A San Diego County doctor who pleaded guilty to illegally and fraudulently prescribing painkillers to some patients who did not have a medical need for them has been sentenced.
Naga Raja Thota, M.D., 62, previously pleaded guilty to seven counts three months after he was arrested at the Pain Management Center located at 2732 Navajo Rd. in El Cajon during a raid by federal authorities. He has since given up his medical license and practice, according to his attorney.
Thota was sentenced to 30 months in federal prison, according to Assistant U.S. Attorney Orlando Gutierrez. As part of the conditions of standard term of supervised release, he cannot dispense or prescribe medicine, own a medical clinic and more after release, Guttierez said.
“Pain pill addiction has become a serious public health problem that is causing an increasing number of fatal overdoses nationwide. To make matters worse, in this instance prescription opiate addiction led, as is often the case, straight to a dangerous heroin habit,” said Acting U.S. Attorney Alana Robinson in a statement. “We will continue to vigorously enforce the law against doctors who abuse the prescribing privilege and exploit desperate addicts for their own purposes.”
According to the criminal complaint filed after Thota's arrest in August, the doctor was accused of writing prescriptions for 1,460 Oxycodone pills and 660 tablets of Hydrocodone over a six-week period in 2013.
In a plea agreement with the U.S. Attorney's Office, Thota admitted to writing seven fraudulent prescriptions to three different people several years ago, according to his attorney Robert Schlein.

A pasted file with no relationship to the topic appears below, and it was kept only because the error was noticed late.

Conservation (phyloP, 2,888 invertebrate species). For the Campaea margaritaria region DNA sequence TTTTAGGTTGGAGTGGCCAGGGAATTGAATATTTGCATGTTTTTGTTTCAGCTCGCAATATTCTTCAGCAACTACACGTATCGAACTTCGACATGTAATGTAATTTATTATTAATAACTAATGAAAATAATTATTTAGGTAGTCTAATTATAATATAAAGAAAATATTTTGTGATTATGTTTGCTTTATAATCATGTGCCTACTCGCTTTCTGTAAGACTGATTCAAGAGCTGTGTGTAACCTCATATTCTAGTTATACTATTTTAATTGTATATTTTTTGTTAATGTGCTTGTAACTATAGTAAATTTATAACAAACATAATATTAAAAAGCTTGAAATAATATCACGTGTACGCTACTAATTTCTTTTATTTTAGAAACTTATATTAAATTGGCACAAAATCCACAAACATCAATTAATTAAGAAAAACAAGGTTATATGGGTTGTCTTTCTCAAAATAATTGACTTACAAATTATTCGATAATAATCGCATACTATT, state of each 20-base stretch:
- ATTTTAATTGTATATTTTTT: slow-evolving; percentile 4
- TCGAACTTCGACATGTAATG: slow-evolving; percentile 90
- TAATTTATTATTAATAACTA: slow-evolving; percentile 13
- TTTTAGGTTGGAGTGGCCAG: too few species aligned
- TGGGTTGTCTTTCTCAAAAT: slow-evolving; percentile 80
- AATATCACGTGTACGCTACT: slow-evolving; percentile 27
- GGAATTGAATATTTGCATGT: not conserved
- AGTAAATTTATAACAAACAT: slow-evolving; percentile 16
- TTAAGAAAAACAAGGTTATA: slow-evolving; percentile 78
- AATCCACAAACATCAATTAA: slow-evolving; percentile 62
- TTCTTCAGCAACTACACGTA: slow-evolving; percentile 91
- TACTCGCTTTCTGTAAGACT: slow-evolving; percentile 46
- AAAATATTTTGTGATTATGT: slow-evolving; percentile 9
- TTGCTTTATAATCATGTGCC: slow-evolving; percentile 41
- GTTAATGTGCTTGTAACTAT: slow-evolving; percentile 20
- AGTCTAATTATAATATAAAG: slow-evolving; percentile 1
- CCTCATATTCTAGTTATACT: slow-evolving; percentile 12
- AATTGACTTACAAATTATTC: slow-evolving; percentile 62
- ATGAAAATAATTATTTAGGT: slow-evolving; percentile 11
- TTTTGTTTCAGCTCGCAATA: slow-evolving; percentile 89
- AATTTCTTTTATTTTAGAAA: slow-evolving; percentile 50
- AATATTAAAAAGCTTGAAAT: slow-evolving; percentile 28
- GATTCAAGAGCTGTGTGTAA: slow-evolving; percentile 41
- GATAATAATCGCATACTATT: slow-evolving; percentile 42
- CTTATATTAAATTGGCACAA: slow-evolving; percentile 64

“Dr. Thota has never denied any of the actions he did with regard to those seven prescriptions or that he had a personal relationship with one of the patients,” Schlein said.
Thota’s relationship with the patient lasted several months, Schlein said.
According to U.S. Attorney Laura Duffy’s office, Thota pleaded guilty to seven counts of “superseding information.” He admitted to illegally prescribing patients with oxycodone and hydrocodone tablets, sometimes writing the prescription under the names of a brother and father of one patient.
Federal agents served search warrants on Thota's medical practice on Navajo Road on May 27, 2015. The doctor was interviewed by investigators at the U.S. Attorney's Office in San Diego on June 4, 2015, mainly about prescriptions he wrote for patients mentioned in the complaint. He met again with the feds on Dec. 15, 2015, while in the presence of his defense attorney, the complaint says.
Search warrants were then served on Thota's medical practice on Navajo Road on March 16, 2016.
After Thota’s August 31 arrest, more than two dozen people accused him of prescribing painkillers to them in exchange for sex, according to Amy Roderick with the DEA, who spoke with NBC 7 in September.
Schlein said the charges have to be put into context. His client began practicing medicine in 1979 and moved his practice to California in 1995.
“The government has decided to go after doctors who have had prescribing problems,” the attorney said.
The result of Thota’s arrest has been “catastrophic”, according to Schlein.
“He has paid a heavy price for it but he’s accepted responsibility for it,” he said.
Thota's maximum exposure for the seven counts was 20 years in prison, $1 million fine and life-term of supervised release.